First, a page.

CLIMATE CHANGE IS REAL. The Earth is getting warmer, with profound implications. The cause is humanity. In order to sustain anything like our current way of life, humans must respond forcefully — as individuals and as part of a larger social and economic revolution.
Those are the sobering verdicts of this magazine’s featured work. As Gov. Jerry Brown notes here, confronting the reality of climate change requires nothing less than contemplating the possibility of human extinction. And addressing this crisis is made even more complicated by its incrementalism. Because climate change is gradual and its most profound effects won’t be upon us for some time, the temptation to delay, especially in the face of so many other pressing problems, is overwhelming.
How, then, should policymakers raise awareness of the issue and implement ideas for change? That is the fundamental question posed by the three pieces of research highlighted in this issue. Pricing seems one obvious solution: People waste less if it costs them more. The problem, as researchers Magali Delmas, Noah Goldstein and others have discovered, is that energy is so cheap for most Americans that even raising its price considerably may not much affect behavior. Instead, Delmas and others are experimenting with different cues — notes that compare a homeowner’s energy usage to that of neighbors or reminders of how much a consumer is contributing to environmental degradation. Not exactly shaming, but pointed comparisons that get more of a reaction than a few extra dollars on a monthly bill.
Similarly, J.R. DeShazo works closely with governments to assess ways to induce people at all income levels to switch to cleaner technologies, whether in their homes or the cars they drive. Some of that is monetary — tax rebates for electric cars to bring down their price, for instance — but it also involves thoughtful public investment. Free charging stations, to cite just one example, may be more important to some consumers than a low sticker price. DeShazo and his colleagues have compiled extensive research comparing those incentives and investments and offering guidance for officials contemplating what to do next.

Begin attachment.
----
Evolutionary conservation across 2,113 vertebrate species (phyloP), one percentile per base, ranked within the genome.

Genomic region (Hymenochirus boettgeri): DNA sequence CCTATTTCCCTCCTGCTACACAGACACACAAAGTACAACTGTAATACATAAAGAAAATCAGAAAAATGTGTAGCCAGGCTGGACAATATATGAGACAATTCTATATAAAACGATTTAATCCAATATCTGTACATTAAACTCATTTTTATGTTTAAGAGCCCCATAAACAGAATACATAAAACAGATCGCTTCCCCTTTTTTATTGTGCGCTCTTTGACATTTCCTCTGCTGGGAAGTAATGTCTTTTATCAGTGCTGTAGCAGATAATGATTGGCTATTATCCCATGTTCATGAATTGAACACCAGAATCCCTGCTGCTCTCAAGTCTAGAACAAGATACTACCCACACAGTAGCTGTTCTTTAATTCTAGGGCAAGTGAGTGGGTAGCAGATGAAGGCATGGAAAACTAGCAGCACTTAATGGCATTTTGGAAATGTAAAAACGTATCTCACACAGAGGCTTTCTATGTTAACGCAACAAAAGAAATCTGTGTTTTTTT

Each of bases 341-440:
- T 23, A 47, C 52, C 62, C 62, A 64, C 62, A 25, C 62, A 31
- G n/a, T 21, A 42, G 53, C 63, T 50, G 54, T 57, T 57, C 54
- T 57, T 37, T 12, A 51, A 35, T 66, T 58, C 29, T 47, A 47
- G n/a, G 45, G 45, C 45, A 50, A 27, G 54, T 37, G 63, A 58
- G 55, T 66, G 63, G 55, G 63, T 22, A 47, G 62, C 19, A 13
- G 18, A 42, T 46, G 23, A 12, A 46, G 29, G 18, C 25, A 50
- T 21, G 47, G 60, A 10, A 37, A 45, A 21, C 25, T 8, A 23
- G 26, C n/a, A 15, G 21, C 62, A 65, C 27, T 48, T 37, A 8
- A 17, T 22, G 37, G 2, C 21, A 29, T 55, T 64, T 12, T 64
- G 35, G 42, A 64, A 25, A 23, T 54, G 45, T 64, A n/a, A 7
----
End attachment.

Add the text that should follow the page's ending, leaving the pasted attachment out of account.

And then there is the need, as is the case in almost all policy discussions, for clear and solid information. How can leaders reduce energy consumption without knowing who is using it and how it’s being wasted? That was the idea behind the Los Angeles County Energy Atlas, an interactive website that charts energy use and supplies policymakers with information they need to target excess consumption and encourage conservation. The Atlas already is up and running, and researchers eventually hope to expand it to the entire state.
As Mary Nichols notes in our profile, the world’s industrial model worked wonders for a while, but it’s fast approaching the end of its utility. To thrive, perhaps even to survive, humanity needs to change course, and soon. The changes required to prevail over a warming planet become more difficult as time goes by; small changes now could avert severe ones later.
If our grandchildren are to live lives comparable to our own, those changes need to begin now, guided by the ideas expressed in these pages.